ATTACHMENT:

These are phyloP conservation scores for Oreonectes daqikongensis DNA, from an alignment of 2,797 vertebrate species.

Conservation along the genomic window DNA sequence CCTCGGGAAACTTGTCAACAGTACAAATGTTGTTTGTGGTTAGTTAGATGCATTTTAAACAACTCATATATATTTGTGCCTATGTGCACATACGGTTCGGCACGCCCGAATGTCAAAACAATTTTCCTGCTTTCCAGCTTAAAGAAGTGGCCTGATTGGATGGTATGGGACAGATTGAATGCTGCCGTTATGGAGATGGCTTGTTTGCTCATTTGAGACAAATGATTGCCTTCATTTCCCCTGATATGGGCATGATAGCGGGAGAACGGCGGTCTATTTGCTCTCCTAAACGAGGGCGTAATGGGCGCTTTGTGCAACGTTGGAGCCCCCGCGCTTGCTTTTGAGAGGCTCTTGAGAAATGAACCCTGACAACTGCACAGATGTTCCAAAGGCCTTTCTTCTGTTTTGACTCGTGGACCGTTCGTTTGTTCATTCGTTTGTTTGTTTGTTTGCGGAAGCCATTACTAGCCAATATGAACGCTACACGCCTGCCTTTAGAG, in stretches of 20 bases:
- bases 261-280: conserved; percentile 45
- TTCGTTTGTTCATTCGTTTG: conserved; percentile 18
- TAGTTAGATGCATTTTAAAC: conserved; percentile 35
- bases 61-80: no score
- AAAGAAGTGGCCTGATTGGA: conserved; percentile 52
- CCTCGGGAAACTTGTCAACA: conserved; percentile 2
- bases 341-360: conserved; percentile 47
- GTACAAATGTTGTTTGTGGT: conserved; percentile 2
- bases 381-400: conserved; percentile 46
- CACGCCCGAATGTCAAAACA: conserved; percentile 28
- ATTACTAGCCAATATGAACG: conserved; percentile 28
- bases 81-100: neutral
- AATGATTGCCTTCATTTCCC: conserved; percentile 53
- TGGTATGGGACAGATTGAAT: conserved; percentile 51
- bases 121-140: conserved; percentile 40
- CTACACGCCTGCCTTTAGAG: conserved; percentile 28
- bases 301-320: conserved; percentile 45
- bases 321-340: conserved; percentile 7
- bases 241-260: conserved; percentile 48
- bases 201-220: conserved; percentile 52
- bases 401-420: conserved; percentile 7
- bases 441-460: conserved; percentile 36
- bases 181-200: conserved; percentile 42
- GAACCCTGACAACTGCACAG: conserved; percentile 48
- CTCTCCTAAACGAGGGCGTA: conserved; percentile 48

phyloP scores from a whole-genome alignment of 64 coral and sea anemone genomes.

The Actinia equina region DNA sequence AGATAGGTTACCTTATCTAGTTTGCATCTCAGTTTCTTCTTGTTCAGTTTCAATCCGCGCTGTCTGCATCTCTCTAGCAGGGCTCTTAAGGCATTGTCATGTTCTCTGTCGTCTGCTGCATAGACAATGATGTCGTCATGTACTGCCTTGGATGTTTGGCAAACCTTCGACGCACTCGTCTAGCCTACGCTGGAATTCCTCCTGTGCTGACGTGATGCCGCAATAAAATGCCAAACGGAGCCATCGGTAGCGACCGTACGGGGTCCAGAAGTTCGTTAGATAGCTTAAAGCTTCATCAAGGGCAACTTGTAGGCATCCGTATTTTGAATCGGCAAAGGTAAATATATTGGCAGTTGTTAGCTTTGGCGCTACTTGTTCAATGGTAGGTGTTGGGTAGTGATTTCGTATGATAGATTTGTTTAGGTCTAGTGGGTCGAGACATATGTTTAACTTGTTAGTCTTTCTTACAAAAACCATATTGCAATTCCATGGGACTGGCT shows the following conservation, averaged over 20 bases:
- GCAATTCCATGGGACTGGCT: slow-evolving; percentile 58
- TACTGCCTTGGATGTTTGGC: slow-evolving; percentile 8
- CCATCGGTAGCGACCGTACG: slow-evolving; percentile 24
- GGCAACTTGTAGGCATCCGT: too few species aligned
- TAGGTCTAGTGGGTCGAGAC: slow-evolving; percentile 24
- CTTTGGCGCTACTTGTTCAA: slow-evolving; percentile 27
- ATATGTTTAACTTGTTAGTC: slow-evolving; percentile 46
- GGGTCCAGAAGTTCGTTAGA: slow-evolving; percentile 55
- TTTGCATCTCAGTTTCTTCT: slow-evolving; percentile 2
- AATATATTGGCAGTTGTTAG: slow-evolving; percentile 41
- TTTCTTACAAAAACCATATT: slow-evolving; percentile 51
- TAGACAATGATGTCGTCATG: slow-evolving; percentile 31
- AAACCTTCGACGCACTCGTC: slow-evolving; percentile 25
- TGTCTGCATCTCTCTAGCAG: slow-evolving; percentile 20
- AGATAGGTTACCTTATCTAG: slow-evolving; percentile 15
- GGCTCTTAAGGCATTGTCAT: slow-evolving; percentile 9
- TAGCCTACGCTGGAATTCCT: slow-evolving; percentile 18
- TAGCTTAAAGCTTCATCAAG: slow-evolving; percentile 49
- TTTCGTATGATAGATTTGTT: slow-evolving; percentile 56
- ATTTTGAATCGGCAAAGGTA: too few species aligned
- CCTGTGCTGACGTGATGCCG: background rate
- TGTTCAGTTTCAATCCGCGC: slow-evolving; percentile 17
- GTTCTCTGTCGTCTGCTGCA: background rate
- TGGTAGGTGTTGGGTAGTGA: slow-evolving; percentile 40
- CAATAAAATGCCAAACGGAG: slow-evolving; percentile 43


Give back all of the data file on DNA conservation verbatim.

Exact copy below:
These are phyloP conservation scores for Oreonectes daqikongensis DNA, from an alignment of 2,797 vertebrate species.

Conservation along the genomic window DNA sequence CCTCGGGAAACTTGTCAACAGTACAAATGTTGTTTGTGGTTAGTTAGATGCATTTTAAACAACTCATATATATTTGTGCCTATGTGCACATACGGTTCGGCACGCCCGAATGTCAAAACAATTTTCCTGCTTTCCAGCTTAAAGAAGTGGCCTGATTGGATGGTATGGGACAGATTGAATGCTGCCGTTATGGAGATGGCTTGTTTGCTCATTTGAGACAAATGATTGCCTTCATTTCCCCTGATATGGGCATGATAGCGGGAGAACGGCGGTCTATTTGCTCTCCTAAACGAGGGCGTAATGGGCGCTTTGTGCAACGTTGGAGCCCCCGCGCTTGCTTTTGAGAGGCTCTTGAGAAATGAACCCTGACAACTGCACAGATGTTCCAAAGGCCTTTCTTCTGTTTTGACTCGTGGACCGTTCGTTTGTTCATTCGTTTGTTTGTTTGTTTGCGGAAGCCATTACTAGCCAATATGAACGCTACACGCCTGCCTTTAGAG, in stretches of 20 bases:
- bases 261-280: conserved; percentile 45
- TTCGTTTGTTCATTCGTTTG: conserved; percentile 18
- TAGTTAGATGCATTTTAAAC: conserved; percentile 35
- bases 61-80: no score
- AAAGAAGTGGCCTGATTGGA: conserved; percentile 52
- CCTCGGGAAACTTGTCAACA: conserved; percentile 2
- bases 341-360: conserved; percentile 47
- GTACAAATGTTGTTTGTGGT: conserved; percentile 2
- bases 381-400: conserved; percentile 46
- CACGCCCGAATGTCAAAACA: conserved; percentile 28
- ATTACTAGCCAATATGAACG: conserved; percentile 28
- bases 81-100: neutral
- AATGATTGCCTTCATTTCCC: conserved; percentile 53
- TGGTATGGGACAGATTGAAT: conserved; percentile 51
- bases 121-140: conserved; percentile 40
- CTACACGCCTGCCTTTAGAG: conserved; percentile 28
- bases 301-320: conserved; percentile 45
- bases 321-340: conserved; percentile 7
- bases 241-260: conserved; percentile 48
- bases 201-220: conserved; percentile 52
- bases 401-420: conserved; percentile 7
- bases 441-460: conserved; percentile 36
- bases 181-200: conserved; percentile 42
- GAACCCTGACAACTGCACAG: conserved; percentile 48
- CTCTCCTAAACGAGGGCGTA: conserved; percentile 48

phyloP scores from a whole-genome alignment of 64 coral and sea anemone genomes.

The Actinia equina region DNA sequence AGATAGGTTACCTTATCTAGTTTGCATCTCAGTTTCTTCTTGTTCAGTTTCAATCCGCGCTGTCTGCATCTCTCTAGCAGGGCTCTTAAGGCATTGTCATGTTCTCTGTCGTCTGCTGCATAGACAATGATGTCGTCATGTACTGCCTTGGATGTTTGGCAAACCTTCGACGCACTCGTCTAGCCTACGCTGGAATTCCTCCTGTGCTGACGTGATGCCGCAATAAAATGCCAAACGGAGCCATCGGTAGCGACCGTACGGGGTCCAGAAGTTCGTTAGATAGCTTAAAGCTTCATCAAGGGCAACTTGTAGGCATCCGTATTTTGAATCGGCAAAGGTAAATATATTGGCAGTTGTTAGCTTTGGCGCTACTTGTTCAATGGTAGGTGTTGGGTAGTGATTTCGTATGATAGATTTGTTTAGGTCTAGTGGGTCGAGACATATGTTTAACTTGTTAGTCTTTCTTACAAAAACCATATTGCAATTCCATGGGACTGGCT shows the following conservation, averaged over 20 bases:
- GCAATTCCATGGGACTGGCT: slow-evolving; percentile 58
- TACTGCCTTGGATGTTTGGC: slow-evolving; percentile 8
- CCATCGGTAGCGACCGTACG: slow-evolving; percentile 24
- GGCAACTTGTAGGCATCCGT: too few species aligned
- TAGGTCTAGTGGGTCGAGAC: slow-evolving; percentile 24
- CTTTGGCGCTACTTGTTCAA: slow-evolving; percentile 27
- ATATGTTTAACTTGTTAGTC: slow-evolving; percentile 46
- GGGTCCAGAAGTTCGTTAGA: slow-evolving; percentile 55
- TTTGCATCTCAGTTTCTTCT: slow-evolving; percentile 2
- AATATATTGGCAGTTGTTAG: slow-evolving; percentile 41
- TTTCTTACAAAAACCATATT: slow-evolving; percentile 51
- TAGACAATGATGTCGTCATG: slow-evolving; percentile 31
- AAACCTTCGACGCACTCGTC: slow-evolving; percentile 25
- TGTCTGCATCTCTCTAGCAG: slow-evolving; percentile 20
- AGATAGGTTACCTTATCTAG: slow-evolving; percentile 15
- GGCTCTTAAGGCATTGTCAT: slow-evolving; percentile 9
- TAGCCTACGCTGGAATTCCT: slow-evolving; percentile 18
- TAGCTTAAAGCTTCATCAAG: slow-evolving; percentile 49
- TTTCGTATGATAGATTTGTT: slow-evolving; percentile 56
- ATTTTGAATCGGCAAAGGTA: too few species aligned
- CCTGTGCTGACGTGATGCCG: background rate
- TGTTCAGTTTCAATCCGCGC: slow-evolving; percentile 17
- GTTCTCTGTCGTCTGCTGCA: background rate
- TGGTAGGTGTTGGGTAGTGA: slow-evolving; percentile 40
- CAATAAAATGCCAAACGGAG: slow-evolving; percentile 43